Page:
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What Is Good? Larger Or Smaller Spark Plug Gap?

Discussion in 'Car Modification' started by saadi123, Dec 28, 2009.

  1. saadi123

    saadi123 5 Year | Silver

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    Does any one knows that if two identical cars having same features are taken.Only there spark plug gaps are changed. So which one will perform well. The one with larger or smaller gap?
     
  2. SkYwAlKeR

    SkYwAlKeR Senior Member
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    the OPTIMUM gap one wins...

    larger gap gives larger stronger spark but less efficient... u'll sometimes experience misfiring...

    smaller gap reduces chance of misfiring... but smaller spark with less combustion efficiency...
     
  3. saadi123

    saadi123 5 Year | Silver

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    Thanks.
    So the bottom line is that you cannot advice specifically to anyone to enlarge or make the gap smaller. It all depends on the conditions?
     
  4. hachiroku clan

    hachiroku clan Senior Member
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    In laymans terms,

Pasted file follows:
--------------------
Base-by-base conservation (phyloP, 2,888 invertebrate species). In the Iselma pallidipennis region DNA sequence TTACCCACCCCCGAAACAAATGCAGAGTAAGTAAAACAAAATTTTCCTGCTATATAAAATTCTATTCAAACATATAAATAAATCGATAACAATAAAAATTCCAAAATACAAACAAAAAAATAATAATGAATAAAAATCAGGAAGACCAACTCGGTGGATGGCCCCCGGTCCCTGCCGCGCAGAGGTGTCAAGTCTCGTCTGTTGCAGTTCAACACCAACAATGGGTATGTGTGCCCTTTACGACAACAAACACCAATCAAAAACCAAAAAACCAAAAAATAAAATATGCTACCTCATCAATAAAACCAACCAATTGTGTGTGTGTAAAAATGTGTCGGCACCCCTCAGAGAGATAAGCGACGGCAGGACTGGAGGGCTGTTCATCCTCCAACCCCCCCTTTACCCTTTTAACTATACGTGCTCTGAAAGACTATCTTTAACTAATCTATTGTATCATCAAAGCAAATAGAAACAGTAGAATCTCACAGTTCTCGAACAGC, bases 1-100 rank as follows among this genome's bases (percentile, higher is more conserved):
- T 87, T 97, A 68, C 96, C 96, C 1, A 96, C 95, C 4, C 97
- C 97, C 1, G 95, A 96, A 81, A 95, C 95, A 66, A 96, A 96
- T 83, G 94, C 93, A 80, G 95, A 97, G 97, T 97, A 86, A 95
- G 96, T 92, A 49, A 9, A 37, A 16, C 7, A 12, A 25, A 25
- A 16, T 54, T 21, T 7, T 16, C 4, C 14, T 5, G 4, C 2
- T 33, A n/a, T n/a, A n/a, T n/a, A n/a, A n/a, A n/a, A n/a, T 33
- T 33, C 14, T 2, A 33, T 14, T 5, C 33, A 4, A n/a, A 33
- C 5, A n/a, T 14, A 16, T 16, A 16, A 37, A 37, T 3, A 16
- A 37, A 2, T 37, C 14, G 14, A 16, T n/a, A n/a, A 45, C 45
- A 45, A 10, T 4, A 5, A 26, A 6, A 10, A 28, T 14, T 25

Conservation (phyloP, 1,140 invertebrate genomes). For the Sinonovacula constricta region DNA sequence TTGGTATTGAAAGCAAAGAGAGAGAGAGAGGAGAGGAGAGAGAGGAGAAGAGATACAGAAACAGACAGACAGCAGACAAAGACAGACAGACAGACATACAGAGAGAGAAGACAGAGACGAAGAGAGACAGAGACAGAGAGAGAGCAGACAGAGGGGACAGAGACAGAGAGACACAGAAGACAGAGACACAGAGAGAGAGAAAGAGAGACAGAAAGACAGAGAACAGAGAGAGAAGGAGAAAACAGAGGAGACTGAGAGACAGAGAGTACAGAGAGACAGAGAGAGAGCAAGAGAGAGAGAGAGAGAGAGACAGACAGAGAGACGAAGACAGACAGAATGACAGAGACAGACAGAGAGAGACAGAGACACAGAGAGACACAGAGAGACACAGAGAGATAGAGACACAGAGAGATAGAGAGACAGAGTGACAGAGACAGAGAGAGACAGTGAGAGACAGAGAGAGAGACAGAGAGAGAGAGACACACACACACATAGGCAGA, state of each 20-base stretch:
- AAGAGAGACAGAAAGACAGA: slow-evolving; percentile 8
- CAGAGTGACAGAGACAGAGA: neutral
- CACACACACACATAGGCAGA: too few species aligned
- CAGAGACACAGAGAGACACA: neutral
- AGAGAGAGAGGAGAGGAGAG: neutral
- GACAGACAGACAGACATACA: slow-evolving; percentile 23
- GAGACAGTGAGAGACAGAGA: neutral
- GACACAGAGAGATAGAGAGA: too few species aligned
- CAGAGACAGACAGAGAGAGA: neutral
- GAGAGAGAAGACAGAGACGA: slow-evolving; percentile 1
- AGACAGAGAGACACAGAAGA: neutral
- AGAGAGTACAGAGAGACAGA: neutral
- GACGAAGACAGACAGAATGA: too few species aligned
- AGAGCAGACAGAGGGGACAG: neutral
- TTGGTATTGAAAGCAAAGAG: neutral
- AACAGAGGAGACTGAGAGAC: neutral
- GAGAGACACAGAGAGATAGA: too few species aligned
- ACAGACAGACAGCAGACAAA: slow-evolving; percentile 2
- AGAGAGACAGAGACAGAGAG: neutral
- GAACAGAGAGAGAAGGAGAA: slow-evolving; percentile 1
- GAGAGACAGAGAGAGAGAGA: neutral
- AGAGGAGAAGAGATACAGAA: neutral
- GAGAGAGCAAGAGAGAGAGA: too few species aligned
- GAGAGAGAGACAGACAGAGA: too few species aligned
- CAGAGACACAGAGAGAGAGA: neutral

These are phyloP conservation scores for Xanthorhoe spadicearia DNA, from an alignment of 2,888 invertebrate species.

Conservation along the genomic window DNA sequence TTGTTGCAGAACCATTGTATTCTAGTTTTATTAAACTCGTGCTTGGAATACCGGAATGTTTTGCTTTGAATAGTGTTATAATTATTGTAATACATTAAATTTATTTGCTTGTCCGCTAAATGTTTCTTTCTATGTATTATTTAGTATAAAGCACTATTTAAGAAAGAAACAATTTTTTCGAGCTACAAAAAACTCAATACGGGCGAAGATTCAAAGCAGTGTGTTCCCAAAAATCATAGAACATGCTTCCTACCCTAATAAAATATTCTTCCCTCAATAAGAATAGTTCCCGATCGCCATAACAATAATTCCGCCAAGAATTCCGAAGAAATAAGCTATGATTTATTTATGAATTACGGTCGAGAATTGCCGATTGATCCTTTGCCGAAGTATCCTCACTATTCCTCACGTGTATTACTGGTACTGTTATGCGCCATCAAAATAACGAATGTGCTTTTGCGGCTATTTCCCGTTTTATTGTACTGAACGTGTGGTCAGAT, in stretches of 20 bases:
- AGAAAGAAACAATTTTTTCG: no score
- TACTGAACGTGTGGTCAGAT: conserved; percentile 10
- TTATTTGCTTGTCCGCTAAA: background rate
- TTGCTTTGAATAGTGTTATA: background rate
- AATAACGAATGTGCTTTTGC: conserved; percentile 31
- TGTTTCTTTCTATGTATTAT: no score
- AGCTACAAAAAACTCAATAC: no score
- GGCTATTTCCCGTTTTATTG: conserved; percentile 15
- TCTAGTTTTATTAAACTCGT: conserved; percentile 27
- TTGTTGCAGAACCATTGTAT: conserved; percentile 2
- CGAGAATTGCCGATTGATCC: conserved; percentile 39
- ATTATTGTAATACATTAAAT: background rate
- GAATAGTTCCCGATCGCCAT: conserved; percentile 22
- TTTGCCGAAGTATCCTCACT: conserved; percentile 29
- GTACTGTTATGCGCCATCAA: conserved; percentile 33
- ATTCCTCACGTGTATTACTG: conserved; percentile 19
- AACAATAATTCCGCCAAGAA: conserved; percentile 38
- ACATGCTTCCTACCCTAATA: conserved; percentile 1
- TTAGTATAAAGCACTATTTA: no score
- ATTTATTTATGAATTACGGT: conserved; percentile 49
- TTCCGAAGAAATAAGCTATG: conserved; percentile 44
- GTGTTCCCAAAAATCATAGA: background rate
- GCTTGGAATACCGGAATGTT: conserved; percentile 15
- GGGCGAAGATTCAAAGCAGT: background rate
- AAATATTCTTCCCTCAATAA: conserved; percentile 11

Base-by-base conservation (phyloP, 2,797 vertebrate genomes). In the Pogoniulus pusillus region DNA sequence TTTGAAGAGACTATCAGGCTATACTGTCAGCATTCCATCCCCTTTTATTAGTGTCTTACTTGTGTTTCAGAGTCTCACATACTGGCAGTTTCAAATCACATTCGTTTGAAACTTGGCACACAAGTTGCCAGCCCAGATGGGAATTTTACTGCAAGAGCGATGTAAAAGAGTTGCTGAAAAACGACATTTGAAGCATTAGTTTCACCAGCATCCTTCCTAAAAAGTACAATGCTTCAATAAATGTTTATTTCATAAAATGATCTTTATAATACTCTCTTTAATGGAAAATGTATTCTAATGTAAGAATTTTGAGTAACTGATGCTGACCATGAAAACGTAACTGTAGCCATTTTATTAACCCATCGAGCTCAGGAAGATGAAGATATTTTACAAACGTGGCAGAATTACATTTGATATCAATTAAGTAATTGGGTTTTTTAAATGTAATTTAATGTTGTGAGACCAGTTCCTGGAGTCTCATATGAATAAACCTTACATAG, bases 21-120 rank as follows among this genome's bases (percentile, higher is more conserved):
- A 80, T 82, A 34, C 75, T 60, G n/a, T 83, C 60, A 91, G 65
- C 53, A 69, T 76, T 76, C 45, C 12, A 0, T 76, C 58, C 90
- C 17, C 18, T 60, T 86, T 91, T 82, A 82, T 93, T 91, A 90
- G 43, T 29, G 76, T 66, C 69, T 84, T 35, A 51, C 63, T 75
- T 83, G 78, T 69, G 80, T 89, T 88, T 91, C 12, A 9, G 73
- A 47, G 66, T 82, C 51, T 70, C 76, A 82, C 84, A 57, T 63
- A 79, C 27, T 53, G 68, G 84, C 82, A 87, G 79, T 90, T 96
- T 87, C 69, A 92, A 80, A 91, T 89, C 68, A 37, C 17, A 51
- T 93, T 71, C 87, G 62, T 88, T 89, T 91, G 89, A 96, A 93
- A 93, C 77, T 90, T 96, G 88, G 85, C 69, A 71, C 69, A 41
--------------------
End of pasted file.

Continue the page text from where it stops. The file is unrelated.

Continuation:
larger gaps: big but weak spark
    smaller gaps: strong but covers only in a small area.
    U need something in the middle, better stick to the manual, dont temper with it..
     
  5. donCityZ

    donCityZ Senior Member
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    Follow car spec la... if u havent done anything to your engine, then there is no reason to change the gap. the manufacturer already study kaw kaw to make it optimum for u. why change?
     
  6. tigger5251

    tigger5251 Banned

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    answer is sidegap plugs
     
  7. tofu_manic

    tofu_manic Senior Member
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    "Always check that the spark plug gap is compatible with the engine manufacturers specification. A gap that is too small means that the spark duration will be very quick and the spark will be thin and weak. The consequences of this may be bad starting and high exhaust emission levels. This will result in an increase in fuel consumption. If the gap is set too large, the ignition system will not be able to cope with the demands and a misfire situation will occur. Some wide gap spark plugs have a longer ground electrode to accommodate a wide gap setting. These must be used where specified, as opening up a standard plug to a wider gap setting may result in the electrodes not running parallel to each other. This could result in abnormal and premature electrode wear." - from NGK site

    anyways, u could try to open up the gap, mm by mm till u start experiencing misfires, trial n error hehe

    OR go for a larger ignition coil + capacitive discharge ignition (e.g. msd 6a) then u can afford to make the gap larger
     
  8. tigger5251

    tigger5251 Banned

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    still, aswer is sidegap plugs, with thicker ignition cables and aftermarket ignition coils
     

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